Oak Cancer Centre

The Oak Cancer Centre in Sutton was officially opened on 8th June 2023 by His Royal Highness Prince William, Prince of Wales, President of The Royal Marsden.

The new state-of-the-art research and treatment facility was funded by The Royal Marsden Cancer Charity and named after Oak Foundation, which donated £25 million to the Charity’s £70 million Oak Cancer Centre appeal. The centre is hailed as transformational as it combines 400 researchers and 200 healthcare professionals in one facility – the first of its kind.

Desco designed the mechanical and electrical services for the new facility on behalf of the Royal Marsden Cancer Charity. The building successfully achieved a BREEAM ‘Excellent’ rating and includes a number of sustainable design features including utilisation of the Hospitals energy centre waste heat, heat pumps, photovoltaics, green roof and bio-diverse planting.

Spanning across six floors, the centre features a number of external terraces with a striking pergola on the top floor for staff and patient use.

The Charles Wolfson Rapid Diagnostic Centre is to the south end of the building with its own dedicated entrance, allowing patients to attend for testing away from the main treatment areas. The diagnostic centre includes waiting area, rooms for mammography, ultrasound, endoscopy investigations and remote consultation booths.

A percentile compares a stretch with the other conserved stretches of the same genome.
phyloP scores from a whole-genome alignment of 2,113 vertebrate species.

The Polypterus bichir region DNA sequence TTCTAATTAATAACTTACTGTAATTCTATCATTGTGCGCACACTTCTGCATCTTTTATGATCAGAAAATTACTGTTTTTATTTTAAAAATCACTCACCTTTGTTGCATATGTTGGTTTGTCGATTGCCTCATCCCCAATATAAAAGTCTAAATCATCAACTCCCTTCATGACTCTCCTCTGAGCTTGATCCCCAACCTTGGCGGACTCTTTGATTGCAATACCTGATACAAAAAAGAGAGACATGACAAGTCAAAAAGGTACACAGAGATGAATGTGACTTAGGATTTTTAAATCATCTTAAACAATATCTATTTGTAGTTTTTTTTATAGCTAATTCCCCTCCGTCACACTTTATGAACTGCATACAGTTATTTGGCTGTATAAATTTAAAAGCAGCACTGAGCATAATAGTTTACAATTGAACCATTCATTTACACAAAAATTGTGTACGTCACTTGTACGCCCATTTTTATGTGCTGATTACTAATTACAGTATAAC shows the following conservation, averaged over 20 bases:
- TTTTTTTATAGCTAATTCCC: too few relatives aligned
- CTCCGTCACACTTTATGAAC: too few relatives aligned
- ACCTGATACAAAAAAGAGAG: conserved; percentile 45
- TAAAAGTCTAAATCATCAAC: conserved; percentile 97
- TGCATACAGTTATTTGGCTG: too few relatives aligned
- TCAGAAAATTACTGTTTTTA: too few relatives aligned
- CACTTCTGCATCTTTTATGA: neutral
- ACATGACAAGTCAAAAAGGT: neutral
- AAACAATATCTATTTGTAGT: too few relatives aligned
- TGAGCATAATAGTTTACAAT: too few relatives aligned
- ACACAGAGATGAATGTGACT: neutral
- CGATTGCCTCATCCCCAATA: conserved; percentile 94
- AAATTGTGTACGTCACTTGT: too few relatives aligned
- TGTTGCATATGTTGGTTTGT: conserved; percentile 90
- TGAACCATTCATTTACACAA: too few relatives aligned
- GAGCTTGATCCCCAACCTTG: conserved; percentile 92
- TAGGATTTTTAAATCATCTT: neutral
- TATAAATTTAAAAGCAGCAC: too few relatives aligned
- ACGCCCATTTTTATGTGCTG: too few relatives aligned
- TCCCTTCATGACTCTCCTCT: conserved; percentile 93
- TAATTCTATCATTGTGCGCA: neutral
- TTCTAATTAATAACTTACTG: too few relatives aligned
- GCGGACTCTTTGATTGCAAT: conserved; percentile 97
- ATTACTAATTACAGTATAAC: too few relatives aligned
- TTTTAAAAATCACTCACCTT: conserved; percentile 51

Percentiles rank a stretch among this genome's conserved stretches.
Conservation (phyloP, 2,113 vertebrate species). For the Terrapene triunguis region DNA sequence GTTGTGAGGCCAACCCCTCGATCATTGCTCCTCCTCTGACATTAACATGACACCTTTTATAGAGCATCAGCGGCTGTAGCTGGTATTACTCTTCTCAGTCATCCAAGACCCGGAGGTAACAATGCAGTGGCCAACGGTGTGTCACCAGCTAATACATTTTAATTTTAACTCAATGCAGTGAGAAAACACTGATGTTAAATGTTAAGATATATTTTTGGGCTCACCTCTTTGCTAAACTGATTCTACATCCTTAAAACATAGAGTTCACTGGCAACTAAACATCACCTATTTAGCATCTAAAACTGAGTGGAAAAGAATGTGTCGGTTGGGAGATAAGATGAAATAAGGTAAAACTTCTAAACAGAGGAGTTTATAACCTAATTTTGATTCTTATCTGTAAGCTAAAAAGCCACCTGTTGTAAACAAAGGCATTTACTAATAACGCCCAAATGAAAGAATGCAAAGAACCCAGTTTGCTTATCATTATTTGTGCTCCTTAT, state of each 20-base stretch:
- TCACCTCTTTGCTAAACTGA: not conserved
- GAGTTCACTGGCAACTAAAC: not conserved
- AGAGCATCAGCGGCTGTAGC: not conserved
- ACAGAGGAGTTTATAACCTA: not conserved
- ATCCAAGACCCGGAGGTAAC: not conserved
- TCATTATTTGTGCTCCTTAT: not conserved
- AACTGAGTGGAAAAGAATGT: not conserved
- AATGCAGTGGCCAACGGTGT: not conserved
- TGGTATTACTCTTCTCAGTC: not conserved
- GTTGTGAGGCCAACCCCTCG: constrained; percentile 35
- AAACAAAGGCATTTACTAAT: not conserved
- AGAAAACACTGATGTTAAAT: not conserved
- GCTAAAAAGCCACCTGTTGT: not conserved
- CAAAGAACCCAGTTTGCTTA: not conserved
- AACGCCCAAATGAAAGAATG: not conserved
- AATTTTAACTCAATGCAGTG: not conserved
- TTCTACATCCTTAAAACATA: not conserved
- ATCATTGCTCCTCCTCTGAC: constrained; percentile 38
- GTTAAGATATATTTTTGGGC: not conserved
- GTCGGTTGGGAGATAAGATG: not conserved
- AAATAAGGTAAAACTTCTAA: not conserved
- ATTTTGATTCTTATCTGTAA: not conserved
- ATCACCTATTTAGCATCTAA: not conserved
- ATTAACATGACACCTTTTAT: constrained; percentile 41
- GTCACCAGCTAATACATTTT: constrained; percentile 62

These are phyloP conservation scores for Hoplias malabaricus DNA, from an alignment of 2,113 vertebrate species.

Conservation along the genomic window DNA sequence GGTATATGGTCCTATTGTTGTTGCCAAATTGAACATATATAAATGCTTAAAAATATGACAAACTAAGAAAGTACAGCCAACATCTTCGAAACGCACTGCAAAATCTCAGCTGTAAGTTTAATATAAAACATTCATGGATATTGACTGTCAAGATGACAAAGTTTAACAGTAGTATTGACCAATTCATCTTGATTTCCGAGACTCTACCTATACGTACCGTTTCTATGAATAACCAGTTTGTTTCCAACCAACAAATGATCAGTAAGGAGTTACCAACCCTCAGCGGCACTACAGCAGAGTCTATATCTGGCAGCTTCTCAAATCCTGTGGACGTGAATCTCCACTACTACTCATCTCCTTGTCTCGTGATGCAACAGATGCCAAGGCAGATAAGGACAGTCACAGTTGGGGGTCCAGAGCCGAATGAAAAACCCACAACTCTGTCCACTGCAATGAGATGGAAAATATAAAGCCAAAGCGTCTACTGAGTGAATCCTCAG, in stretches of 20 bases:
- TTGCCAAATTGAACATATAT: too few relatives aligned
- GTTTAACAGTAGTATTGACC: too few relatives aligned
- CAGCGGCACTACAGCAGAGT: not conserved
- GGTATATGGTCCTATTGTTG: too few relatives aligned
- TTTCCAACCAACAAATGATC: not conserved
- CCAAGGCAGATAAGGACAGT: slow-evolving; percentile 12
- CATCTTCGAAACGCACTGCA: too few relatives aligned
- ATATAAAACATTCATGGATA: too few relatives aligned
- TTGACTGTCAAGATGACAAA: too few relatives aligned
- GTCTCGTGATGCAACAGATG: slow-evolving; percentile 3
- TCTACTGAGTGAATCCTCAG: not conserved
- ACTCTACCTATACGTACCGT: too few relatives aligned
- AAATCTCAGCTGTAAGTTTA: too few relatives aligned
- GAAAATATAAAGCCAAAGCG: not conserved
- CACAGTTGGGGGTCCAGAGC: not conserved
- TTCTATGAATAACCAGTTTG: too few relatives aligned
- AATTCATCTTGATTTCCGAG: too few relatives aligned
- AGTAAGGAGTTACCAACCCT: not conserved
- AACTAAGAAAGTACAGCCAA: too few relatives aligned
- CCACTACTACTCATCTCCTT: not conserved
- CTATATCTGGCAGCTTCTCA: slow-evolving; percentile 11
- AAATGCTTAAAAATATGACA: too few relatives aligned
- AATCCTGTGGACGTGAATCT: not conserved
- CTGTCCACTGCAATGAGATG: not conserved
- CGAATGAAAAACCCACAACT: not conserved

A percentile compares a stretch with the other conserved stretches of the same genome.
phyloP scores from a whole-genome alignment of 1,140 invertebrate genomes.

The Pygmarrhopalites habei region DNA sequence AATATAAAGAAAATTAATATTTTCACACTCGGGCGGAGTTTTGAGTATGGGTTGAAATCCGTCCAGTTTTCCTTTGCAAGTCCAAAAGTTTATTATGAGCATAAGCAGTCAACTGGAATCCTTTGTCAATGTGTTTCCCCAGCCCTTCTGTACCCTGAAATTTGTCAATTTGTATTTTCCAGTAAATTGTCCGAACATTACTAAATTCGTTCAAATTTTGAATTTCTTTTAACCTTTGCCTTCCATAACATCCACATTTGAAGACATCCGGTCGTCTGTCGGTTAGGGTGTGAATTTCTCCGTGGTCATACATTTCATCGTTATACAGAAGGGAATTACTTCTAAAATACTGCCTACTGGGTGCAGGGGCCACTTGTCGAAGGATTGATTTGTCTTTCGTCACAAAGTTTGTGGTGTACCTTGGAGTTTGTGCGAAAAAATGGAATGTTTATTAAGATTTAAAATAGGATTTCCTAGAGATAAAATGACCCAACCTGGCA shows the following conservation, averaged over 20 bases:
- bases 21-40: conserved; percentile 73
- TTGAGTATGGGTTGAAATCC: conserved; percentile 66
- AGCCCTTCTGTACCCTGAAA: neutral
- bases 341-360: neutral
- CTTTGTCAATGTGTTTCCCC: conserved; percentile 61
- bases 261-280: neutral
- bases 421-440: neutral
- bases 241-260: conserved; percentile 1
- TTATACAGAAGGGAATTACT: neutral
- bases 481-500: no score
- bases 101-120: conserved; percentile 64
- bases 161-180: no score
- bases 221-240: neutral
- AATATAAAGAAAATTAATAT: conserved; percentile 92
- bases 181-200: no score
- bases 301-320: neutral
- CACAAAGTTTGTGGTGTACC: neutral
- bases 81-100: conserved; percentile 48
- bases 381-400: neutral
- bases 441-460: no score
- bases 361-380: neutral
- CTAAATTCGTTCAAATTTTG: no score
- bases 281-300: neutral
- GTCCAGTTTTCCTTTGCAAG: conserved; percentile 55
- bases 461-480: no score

The ground floor incorporates the atrium, reception, pharmacy and haematology department. Managing the acoustics in the atrium was carefully planned to minimise sound levels in the area.  The building features an all-digital record keeping system and enables patients to sign in digitally. The atrium is also served with underfloor heating and natural ventilation.

The first and third floors consist of open plan office space and break out areas for researchers, promoting interaction and collaboration to help advance research and emerging treatments.

The Olayan Day Care Unit is located on the second floor. The open plan unit was designed to maximise the comfort of patients receiving chemotherapy and other cancer treatments by creating a bright and peaceful environment. There are 66 chemotherapy bays, each providing patients with views of the landscaped garden during their treatment sessions.

The building was carefully designed to ensure optimum functionality for both staff and patients including how the building would operate, consideration of which services needed to be in close proximity to each other and how it functions. VR was utilised as a tool to keep clinicians involved throughout the entire design process which enabled staff to physically experience how the clinical areas would be to use and also to allow the fine detail of all aspects of the design to be coordinated with the needs of the staff and users.


Oak Cancer Centre





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